Fitness Track Courses and Advising
The Exercise Science Program Fitness Track is specifically designed for students interested in pursuing a career in the fitness industry - such as strength and conditioning coach, fitness or wellness center manager, etc.
Courses (Downloadable Documents)
- Advising Program Sheet (list of all required courses for the Fitness Track)
- 4-Year Plan Note: This downloadable plan is only a suggestion and many students will choose to modify this plan to make it fit their personal, professional, and/or educational needs.
Mass Advising PowerPoint Show
For Students Interested in Applying for Admission to the Program
Words of Advice
- Choose a track (Fitness or Pre-professional) as soon as possible and declare your major with that track early in your academic career. Ideally, this is done before or during the freshman year.
- Take the required courses for application to the program as soon as possible.
- Consider, with your long-term plan in mind, when you want to apply to the program. Most students apply during their sophomore year.
- Recognize that it may take you two attempts to get accepted. Once accepted it will take you three or more semesters plus an internship (fitness track only) to complete your degree.
- Take ESS 302 early in your academic career as it is a prerequisite for many other courses you will need.
- Students in the Pre-professional track should take MTH 150 (or equivalent) and CHM 103 early in their academic careers as they are prerequisites for several other courses.
- Earning certifications, attending workshops, or independent study may count as elective credits toward your degree. Approval for these is determined by the ESS-Exercise Science Program Director.
- Have a clear back-up plan if you are not admitted to the ESS-Exercise Science Program.
- Experience is important for admission to and success in the ESS-Exercise Science Program.
- Follow the link to the left for detailed instructions on applying for admission.
- Other Issues to Consider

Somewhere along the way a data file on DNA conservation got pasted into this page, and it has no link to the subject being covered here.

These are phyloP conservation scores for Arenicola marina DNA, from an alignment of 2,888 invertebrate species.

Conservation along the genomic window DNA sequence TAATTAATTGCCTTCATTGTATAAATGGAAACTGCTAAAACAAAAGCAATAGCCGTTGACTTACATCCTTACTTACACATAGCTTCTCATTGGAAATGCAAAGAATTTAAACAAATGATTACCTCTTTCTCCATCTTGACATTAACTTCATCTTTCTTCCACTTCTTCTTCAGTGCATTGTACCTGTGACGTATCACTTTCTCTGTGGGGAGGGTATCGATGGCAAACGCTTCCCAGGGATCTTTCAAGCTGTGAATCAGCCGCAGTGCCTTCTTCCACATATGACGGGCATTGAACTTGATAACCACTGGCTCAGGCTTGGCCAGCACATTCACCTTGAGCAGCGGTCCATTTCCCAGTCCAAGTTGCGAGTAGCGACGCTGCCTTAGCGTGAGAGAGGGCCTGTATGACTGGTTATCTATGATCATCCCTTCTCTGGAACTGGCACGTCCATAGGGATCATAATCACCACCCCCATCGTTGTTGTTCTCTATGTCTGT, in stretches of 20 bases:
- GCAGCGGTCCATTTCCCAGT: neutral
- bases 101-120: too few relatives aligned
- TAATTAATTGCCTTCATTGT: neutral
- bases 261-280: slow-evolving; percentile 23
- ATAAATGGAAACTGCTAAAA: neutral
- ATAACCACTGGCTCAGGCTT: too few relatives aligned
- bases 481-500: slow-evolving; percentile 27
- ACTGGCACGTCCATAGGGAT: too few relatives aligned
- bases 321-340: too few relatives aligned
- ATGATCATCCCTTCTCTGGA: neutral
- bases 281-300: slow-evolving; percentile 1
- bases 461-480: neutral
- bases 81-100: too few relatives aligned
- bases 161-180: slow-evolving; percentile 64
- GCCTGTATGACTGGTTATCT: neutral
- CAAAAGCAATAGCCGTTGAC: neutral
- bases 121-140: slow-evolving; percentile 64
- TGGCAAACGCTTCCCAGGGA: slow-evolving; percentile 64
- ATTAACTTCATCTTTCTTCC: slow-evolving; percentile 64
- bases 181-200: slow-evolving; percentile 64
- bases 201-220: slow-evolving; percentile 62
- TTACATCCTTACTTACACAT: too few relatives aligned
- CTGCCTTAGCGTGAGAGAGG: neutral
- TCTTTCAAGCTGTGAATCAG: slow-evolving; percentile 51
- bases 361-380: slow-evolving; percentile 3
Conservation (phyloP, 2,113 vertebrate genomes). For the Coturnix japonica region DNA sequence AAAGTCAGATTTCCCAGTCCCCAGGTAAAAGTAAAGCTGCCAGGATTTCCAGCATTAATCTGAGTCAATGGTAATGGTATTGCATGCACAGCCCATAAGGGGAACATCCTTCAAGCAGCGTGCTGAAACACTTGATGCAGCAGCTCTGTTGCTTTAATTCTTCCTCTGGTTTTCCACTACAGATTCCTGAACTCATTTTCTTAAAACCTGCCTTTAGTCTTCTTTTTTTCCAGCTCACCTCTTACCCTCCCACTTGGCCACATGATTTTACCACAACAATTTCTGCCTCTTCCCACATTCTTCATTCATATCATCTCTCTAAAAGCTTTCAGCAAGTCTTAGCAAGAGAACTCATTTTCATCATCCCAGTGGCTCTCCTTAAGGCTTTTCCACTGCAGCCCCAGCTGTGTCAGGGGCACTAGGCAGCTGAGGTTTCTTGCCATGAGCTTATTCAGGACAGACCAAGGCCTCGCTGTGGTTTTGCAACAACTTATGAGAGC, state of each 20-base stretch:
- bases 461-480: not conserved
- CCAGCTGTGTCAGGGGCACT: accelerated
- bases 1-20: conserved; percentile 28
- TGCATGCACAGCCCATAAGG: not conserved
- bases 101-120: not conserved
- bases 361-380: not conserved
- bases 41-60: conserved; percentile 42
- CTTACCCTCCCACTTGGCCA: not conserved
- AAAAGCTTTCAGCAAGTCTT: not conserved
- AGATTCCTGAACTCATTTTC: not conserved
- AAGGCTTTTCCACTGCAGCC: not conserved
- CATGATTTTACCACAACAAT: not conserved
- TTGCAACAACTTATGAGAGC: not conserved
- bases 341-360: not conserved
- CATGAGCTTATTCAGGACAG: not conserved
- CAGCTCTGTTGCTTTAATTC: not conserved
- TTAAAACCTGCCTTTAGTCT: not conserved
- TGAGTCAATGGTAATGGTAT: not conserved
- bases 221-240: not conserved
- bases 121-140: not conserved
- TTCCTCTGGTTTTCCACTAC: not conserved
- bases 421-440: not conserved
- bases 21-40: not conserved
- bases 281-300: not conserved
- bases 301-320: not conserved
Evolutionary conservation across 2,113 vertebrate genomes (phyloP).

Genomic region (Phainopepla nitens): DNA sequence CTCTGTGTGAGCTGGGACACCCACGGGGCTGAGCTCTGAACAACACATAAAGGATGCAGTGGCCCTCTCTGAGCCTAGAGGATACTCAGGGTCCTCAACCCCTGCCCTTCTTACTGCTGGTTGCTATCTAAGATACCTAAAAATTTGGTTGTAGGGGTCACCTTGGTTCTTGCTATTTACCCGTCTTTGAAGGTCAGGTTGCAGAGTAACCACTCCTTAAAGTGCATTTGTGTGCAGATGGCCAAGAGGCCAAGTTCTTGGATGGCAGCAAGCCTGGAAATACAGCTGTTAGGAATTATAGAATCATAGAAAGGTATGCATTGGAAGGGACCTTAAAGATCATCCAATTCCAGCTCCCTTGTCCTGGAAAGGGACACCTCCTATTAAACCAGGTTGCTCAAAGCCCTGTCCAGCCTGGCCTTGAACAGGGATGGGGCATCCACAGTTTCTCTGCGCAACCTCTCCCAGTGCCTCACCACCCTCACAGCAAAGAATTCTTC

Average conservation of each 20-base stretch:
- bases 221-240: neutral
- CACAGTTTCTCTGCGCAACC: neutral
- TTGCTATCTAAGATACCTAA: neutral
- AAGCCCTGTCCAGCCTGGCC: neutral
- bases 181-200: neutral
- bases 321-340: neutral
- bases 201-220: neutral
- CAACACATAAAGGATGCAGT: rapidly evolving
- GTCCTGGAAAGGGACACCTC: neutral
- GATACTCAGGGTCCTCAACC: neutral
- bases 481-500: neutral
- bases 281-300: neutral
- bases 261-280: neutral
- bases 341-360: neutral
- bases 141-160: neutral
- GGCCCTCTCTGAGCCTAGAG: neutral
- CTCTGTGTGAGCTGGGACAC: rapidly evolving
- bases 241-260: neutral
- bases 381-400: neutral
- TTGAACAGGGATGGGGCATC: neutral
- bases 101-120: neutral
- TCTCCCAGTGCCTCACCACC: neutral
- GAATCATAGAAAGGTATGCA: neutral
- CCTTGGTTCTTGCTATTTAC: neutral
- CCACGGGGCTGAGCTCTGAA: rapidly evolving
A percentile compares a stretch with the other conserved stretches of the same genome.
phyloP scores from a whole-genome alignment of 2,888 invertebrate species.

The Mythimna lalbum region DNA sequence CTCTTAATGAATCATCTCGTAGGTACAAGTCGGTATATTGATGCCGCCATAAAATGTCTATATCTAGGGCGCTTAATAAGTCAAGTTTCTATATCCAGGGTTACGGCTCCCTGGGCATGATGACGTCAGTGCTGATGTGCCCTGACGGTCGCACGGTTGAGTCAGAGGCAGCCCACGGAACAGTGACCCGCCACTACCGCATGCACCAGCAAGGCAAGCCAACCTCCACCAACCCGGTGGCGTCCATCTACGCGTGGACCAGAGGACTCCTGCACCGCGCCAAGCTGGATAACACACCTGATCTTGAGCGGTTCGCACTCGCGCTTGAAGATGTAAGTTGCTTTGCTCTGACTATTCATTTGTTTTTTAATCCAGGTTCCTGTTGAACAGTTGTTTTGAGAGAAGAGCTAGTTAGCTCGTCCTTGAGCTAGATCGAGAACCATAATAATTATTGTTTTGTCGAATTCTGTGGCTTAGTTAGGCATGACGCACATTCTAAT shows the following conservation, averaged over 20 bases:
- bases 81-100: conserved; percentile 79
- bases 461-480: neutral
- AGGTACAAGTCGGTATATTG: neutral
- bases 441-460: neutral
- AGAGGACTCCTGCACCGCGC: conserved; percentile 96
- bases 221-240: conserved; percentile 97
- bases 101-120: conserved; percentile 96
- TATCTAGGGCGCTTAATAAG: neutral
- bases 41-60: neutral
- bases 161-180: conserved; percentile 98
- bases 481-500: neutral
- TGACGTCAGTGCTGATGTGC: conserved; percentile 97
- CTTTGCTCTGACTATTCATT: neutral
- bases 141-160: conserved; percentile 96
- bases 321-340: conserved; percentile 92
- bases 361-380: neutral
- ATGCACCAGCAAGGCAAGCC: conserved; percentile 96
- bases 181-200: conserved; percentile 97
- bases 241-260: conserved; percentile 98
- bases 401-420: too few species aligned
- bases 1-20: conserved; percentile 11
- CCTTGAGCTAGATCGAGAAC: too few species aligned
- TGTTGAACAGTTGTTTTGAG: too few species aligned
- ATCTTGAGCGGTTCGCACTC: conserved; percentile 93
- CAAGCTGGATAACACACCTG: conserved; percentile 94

- The number of qualified applicants to the program each semester is typically higher than the program's capacity.
- The number of students admitted each semester depends on available departmental resources such as classroom seats, faculty/staff to cover course sections, etc.
- Second-time applicants receive two additional points on their application.
- Not all second-time applicants are admitted.
For Students Already Admitted in the Program
- Words of Advice
- Use the timetable provided on the registration website to create a schedule for your remaining semesters at UW-L.
- Carefully review prerequisites for remaining courses (including General Education) to ensure you take your final classes in the best possible sequence.
- Generally speaking, you will need to take lower numbered courses before higher numbered courses. For example, take ESS 302 and 303 before ESS 368 and 446.
- Take one ESS 100 class per semester.
- Review both fall and spring semester schedules for potential time conflicts.
- Generate a back up plan if you can't get into a class when you want it.
- Recognize that after being admitted to the program, it will take three or more semesters of coursework (plus an internship if you're in the Fitness Track) to complete your degree.
- Maintain your involvement in fitness and/or pre-professional activities, organizations, and research.
- Take one of the suggested certification examinations before (or shortly after) you complete your degree requirements.
- Other Issues to Consider
- ESS 320 is offered fall, spring, and summer semesters. To take 320 in the summer, you must receive approval from the ESS-Exercise Science Program Director prior to registration.
- It is recommended that you have at least 302 and 368 prior to taking 320.
- It is recommended that you take ESS 446 during your last semester of undergraduate courses.
- For Fitness-Track students, ESS 449 (Senior Seminar) is taken the semester before your internship (during your last semester of undergraduate courses). Credit checks and other final graduation requirements are covered in this class. Cover letters, resumes, interviewing, and other job-related topics will also be discussed. Most students will search for and select an internships site while taking this course.